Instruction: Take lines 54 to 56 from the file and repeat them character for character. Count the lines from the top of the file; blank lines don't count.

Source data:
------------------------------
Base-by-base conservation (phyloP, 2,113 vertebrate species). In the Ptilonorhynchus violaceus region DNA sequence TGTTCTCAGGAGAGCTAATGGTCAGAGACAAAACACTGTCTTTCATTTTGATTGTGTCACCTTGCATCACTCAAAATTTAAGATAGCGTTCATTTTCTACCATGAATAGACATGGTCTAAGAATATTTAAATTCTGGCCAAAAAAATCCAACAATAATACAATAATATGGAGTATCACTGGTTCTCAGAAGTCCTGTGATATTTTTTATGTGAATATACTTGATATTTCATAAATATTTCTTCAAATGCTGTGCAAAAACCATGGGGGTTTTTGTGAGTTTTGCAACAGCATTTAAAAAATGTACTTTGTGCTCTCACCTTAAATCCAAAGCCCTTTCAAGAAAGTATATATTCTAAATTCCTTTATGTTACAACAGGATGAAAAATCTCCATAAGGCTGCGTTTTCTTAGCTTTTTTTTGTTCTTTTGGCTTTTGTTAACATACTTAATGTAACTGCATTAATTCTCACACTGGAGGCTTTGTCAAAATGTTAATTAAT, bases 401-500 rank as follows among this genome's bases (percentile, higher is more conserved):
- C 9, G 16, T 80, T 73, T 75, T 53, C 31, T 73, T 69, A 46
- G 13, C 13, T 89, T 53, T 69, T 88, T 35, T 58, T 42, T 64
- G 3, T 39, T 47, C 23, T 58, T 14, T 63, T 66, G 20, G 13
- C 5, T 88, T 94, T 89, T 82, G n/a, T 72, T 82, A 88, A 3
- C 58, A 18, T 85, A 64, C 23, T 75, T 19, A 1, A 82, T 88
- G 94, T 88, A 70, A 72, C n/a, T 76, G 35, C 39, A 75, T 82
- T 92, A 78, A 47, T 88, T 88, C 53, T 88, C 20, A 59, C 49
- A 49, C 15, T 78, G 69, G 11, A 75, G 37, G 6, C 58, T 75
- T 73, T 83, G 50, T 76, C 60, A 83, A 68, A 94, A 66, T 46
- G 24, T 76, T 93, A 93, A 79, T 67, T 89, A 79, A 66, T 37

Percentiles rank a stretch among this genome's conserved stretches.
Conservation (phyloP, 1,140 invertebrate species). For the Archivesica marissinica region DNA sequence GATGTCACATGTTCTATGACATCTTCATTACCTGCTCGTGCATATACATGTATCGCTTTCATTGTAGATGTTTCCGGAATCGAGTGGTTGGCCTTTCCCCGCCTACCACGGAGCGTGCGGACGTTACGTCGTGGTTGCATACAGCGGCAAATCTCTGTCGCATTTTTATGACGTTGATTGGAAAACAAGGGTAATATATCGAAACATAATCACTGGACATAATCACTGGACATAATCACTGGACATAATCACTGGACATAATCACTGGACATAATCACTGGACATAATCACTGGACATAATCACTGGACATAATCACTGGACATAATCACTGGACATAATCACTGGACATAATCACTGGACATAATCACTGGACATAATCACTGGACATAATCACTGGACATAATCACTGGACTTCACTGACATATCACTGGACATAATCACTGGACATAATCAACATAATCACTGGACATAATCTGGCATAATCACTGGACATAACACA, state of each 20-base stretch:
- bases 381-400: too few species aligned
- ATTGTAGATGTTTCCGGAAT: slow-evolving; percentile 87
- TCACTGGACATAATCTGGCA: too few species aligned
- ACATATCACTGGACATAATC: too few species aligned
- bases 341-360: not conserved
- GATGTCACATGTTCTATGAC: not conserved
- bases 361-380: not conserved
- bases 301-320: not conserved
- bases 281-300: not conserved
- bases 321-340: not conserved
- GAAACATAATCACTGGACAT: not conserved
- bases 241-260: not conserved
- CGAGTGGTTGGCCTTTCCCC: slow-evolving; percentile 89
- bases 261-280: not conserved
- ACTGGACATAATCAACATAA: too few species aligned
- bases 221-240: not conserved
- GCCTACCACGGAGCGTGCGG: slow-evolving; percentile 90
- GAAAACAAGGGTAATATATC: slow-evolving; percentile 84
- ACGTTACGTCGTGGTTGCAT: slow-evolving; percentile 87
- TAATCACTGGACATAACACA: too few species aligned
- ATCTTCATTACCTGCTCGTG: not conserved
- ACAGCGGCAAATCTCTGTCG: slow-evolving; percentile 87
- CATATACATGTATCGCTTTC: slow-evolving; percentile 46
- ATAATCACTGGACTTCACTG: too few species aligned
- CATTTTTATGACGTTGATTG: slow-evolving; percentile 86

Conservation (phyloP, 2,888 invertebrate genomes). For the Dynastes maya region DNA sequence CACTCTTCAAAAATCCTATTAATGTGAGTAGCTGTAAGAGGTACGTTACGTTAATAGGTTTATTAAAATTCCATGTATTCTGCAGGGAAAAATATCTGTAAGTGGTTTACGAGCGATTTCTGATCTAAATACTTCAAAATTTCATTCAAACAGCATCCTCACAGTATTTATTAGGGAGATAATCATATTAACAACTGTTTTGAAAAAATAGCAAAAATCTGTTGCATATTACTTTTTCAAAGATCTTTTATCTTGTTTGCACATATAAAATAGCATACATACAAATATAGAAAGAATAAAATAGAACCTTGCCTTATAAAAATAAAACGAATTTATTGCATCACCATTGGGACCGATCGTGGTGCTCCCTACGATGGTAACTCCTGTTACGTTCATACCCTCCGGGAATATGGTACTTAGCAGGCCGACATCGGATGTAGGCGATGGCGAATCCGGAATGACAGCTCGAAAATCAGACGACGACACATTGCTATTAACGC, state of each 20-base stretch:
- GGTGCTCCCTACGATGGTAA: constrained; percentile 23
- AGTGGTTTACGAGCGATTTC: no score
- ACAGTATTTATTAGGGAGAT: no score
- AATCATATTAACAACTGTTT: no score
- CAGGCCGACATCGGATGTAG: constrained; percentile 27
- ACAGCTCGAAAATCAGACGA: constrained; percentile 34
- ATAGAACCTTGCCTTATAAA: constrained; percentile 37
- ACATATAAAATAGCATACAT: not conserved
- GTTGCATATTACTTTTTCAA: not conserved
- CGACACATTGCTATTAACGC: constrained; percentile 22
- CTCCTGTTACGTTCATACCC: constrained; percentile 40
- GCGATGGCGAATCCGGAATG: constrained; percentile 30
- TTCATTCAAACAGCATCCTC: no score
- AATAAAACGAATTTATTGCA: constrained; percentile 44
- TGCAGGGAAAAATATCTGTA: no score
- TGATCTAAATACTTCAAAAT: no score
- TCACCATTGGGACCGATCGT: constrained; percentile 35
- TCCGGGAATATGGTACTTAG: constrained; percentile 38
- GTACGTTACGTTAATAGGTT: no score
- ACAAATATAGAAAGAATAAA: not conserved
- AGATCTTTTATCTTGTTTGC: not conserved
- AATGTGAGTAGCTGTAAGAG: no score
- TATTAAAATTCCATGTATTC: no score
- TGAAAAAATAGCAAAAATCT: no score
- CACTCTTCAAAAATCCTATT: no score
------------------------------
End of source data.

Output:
- TGCAGGGAAAAATATCTGTA: no score
- TGATCTAAATACTTCAAAAT: no score
- TCACCATTGGGACCGATCGT: constrained; percentile 35